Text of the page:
The day of the national elections on 22 April 2019 was one of the most important days for South Africans this year. Followed by the members of Parliament being sworn in and subsequently the president’s inauguration, it’s necessary to take a closer look at how many representatives are women.   

All the major political parties had a part of their manifestos dedicated to how to address issues that affect women in the country.

A key point to consider when implementing tasks to improve the issues facing women in the country is how diverse the leadership is.

The top executive of the major political parties does not reflect South Africa’s gender demographics - not by far for some - but how are women represented in Parliament as a whole?

After all the swearing-in ceremonies into Parliament this week, this is what the numbers say:

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According to the World Economic Forum’s global ranking, South African had the tenth most number of women in Parliament before this year’s elections – sitting at 42.7%.

Post elections, our Parliament sees women making up 44% of members.

According to a tally by Genderlinks, there have been a handful of parties that have declining numbers in the amount of women representatives it selected as members of Parliament (MPs). The ANC – which holds the majority seats in Parliament – has 49% women representatives and is down two less from the previous election, the Economic Freedom Fighters has 47% women representatives and the Democratic Alliance (DA) has 36%.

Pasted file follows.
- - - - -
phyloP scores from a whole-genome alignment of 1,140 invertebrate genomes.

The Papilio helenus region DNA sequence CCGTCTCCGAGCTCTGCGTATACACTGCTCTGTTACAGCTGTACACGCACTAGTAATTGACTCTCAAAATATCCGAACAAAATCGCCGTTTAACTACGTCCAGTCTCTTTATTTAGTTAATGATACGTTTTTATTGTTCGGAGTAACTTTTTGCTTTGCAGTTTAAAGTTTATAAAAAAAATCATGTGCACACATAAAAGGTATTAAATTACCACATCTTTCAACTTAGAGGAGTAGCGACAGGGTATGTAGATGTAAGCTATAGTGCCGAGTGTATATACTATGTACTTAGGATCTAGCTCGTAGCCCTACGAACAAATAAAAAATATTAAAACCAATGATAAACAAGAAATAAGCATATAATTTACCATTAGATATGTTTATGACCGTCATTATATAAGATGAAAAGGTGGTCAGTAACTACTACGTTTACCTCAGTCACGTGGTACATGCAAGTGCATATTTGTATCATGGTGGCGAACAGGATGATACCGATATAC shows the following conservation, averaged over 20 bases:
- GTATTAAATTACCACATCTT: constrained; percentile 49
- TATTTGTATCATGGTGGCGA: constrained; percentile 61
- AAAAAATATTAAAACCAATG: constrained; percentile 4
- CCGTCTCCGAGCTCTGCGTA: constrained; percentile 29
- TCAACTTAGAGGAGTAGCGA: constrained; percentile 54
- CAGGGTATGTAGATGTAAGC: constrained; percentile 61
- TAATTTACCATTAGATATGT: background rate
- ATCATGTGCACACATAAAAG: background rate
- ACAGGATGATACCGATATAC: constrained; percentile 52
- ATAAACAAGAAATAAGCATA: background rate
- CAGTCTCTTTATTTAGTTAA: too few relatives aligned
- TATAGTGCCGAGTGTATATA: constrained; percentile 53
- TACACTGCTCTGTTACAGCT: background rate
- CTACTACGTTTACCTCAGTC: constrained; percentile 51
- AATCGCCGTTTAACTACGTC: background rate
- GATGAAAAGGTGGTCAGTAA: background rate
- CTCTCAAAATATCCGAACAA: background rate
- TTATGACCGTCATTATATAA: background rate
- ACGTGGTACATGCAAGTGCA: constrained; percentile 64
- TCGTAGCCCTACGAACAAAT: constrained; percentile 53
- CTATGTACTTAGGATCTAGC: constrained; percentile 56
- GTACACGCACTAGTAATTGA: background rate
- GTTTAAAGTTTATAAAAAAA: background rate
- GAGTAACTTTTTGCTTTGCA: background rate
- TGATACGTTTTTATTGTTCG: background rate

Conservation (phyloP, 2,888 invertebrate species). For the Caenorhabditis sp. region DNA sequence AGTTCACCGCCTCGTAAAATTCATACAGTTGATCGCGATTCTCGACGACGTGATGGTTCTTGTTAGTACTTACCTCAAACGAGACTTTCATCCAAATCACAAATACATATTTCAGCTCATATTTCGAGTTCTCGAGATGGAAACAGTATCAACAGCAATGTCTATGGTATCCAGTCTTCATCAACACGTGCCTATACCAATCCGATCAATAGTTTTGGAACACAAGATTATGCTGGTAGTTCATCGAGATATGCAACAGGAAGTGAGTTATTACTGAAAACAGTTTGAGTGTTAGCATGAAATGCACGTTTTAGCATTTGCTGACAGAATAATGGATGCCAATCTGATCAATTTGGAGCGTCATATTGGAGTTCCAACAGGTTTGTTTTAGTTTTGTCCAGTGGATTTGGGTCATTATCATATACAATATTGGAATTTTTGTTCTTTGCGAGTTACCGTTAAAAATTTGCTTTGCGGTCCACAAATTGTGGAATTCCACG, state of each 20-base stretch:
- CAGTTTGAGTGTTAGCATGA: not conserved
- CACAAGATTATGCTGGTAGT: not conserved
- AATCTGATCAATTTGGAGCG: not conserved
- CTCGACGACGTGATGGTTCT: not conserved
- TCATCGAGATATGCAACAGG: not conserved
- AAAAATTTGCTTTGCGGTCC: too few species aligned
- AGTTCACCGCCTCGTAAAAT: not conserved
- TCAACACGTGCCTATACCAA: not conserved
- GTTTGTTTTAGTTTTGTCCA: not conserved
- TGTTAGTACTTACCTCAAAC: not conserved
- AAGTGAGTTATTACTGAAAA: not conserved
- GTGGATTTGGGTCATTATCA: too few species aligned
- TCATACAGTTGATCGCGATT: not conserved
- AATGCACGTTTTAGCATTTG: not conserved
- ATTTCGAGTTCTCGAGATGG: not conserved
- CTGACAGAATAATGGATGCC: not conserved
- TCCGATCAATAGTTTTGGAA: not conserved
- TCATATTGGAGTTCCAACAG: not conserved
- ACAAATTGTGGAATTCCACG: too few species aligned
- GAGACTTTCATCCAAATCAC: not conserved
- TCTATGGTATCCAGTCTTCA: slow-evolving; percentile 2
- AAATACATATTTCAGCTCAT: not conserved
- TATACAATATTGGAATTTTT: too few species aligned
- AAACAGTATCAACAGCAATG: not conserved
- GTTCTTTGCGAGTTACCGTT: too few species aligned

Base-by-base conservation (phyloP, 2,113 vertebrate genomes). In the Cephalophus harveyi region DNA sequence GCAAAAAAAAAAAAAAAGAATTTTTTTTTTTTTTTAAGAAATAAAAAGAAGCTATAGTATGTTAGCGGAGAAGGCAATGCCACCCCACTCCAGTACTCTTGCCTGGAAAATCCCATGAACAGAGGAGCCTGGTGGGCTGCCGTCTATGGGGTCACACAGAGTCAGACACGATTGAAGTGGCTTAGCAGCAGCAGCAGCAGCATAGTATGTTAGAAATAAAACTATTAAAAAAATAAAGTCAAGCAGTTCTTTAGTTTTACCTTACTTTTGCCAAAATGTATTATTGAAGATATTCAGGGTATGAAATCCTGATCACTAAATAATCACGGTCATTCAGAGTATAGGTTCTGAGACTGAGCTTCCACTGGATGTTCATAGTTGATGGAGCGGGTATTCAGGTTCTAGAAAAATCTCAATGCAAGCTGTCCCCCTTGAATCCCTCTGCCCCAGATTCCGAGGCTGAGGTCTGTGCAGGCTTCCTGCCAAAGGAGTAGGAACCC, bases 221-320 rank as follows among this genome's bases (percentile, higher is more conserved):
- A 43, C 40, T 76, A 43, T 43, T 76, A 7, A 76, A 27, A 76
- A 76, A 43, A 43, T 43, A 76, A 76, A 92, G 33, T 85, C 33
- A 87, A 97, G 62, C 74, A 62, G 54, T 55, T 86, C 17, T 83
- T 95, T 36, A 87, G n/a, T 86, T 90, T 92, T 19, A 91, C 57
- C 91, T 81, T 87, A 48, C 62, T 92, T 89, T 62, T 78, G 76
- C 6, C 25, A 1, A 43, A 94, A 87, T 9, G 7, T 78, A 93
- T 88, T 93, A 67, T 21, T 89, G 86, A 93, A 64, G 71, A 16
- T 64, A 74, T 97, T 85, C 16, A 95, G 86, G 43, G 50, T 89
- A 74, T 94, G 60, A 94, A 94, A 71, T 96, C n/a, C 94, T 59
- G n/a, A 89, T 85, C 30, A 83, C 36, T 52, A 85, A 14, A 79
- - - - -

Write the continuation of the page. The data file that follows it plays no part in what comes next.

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Besides the overall increase in the number of women in Parliament following this year’s election, another notable point is the number of young women that have been selected as MPs.

Involving the youth in key decision-making roles has been a box to tick for South Africa’s political parties as well. Considering the much-criticised national youth definition of 35 years old and younger, before this election, Parliament only had - according to the parliamentary monitoring group - 6% of youth in the whole of Parliament, of which 56% were women.

Previously the DA’s Hlomela Bucwa has long made headlines about being the youngest MP when she was 24 years old. This year, she is joined by #feesmustfall activists Naledi Chirwa and Nompendulo Mkhatshwa, both 25 years old.

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Following Dr Nkosozana Dlamini-Zuma competing for the presidential post of the ANC, there also seems to be high optimism for having more women in top political positions.

Pending the president’s announcement of his cabinet, and the anticipated announcement of a deputy president, South Africans on social media have taken it upon themselves to nominate ‘potential’ elects for deputy president, including former Public Protector Thuli Madonsela, minister of higher education Naledi Pandor, former international relations minister Lindiwe Sisulu, minister in the presidency Nkosazana Dlamini-Zuma.

But does this mean that there is a growing appetite for women leaders in South Africa? Let us know what your thoughts are here.

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